How Good Is Your Siamese Cat’s Appearance?

How good is your Siamese cat in terms of that all important appearance? A cat’s appearance is very important to many purebred cat owners. It certainly is to the breeder who sold the cat. Personality is a factor too but this page addresses appearance.

You like the appearance of the Siamese cat and their character: loyal and talkative. Okay, but how good is your Siamese cat compared to what the experts demand in their standard? Perhaps what I should say is how good is the breeder from whom bought the cat because it is they who should ensure that what they arrange to be created is high quality when measured against the breed standard.

As the modern Siamese cat is the de facto standard today, in a picture below, I have picked out some key standards against which you can measure your cat. The full standard is online as I am sure you know.

The modern Siamese is incredibly slender for a domestic cat; some believe overly slender. My personal feeling is that the Siamese breed standard has driven cat breeders to create ever more slender and elongated cats but we have thankfully reached the limit of slenderness!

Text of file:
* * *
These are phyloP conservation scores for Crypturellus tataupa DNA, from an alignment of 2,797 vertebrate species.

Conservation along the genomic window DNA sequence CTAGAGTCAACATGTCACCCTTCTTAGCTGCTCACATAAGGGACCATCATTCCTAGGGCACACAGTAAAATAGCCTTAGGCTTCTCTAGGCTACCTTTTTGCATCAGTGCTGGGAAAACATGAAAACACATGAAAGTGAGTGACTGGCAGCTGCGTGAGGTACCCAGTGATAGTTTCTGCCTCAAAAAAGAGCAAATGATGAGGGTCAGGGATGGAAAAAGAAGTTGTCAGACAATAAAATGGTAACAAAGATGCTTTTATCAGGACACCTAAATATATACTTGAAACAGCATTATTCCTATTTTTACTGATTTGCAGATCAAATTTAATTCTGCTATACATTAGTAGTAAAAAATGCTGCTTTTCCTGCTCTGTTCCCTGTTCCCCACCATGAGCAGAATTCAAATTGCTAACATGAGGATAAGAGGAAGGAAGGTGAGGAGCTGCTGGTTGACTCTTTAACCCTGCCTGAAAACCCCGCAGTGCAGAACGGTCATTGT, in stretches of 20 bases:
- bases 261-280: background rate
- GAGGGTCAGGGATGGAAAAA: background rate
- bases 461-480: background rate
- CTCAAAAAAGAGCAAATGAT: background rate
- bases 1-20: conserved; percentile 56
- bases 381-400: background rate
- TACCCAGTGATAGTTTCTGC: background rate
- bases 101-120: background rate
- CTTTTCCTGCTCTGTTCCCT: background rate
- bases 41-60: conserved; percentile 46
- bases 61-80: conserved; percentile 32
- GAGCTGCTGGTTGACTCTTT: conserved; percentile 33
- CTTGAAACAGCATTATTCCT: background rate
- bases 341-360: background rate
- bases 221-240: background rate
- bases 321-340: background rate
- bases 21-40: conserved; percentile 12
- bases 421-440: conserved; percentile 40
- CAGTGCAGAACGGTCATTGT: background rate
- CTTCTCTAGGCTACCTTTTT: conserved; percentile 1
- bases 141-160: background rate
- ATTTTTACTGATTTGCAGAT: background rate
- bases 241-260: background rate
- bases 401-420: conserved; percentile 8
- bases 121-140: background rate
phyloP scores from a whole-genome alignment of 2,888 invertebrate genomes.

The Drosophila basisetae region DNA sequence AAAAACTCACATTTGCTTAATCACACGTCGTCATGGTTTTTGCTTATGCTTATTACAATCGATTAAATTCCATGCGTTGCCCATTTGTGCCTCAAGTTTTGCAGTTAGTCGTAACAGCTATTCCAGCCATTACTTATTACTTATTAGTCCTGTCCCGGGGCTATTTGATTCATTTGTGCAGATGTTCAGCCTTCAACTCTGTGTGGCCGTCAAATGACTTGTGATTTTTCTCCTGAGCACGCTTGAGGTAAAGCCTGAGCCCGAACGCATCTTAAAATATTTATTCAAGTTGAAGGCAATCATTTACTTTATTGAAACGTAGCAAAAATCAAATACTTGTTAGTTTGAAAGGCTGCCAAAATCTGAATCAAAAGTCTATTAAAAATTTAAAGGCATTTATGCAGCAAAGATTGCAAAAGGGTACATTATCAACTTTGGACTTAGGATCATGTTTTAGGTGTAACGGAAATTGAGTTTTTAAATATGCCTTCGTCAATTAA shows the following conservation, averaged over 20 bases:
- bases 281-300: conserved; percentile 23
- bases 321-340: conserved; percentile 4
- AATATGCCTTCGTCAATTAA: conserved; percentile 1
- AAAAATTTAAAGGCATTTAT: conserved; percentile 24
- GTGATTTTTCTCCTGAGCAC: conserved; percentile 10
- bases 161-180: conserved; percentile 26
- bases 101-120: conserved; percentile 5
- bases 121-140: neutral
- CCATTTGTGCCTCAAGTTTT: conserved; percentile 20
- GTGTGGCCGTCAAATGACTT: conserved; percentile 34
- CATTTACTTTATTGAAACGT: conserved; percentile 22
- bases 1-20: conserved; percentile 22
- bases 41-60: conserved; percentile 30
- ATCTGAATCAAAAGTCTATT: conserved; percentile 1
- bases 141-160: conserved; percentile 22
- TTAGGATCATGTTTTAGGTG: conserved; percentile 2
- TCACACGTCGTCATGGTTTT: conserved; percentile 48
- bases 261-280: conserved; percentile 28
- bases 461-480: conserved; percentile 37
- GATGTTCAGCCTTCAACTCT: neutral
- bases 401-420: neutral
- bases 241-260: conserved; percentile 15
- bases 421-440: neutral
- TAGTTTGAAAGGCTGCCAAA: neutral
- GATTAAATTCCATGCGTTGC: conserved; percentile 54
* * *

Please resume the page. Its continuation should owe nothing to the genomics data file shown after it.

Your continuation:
I’d say that this is the way cat association breed standards work. Breeders selectively breed to the very limit and a bit beyond the limit of the standard, sometimes, to ensure that their cat certainly meets the breed standard and wins at cat shows.

Multiply this mentality across many Siamese cat breeders and throughout many cat shows, over many years, and you end up with the breeders breeding beyond the standard, meaning more extreme than stated in the standard.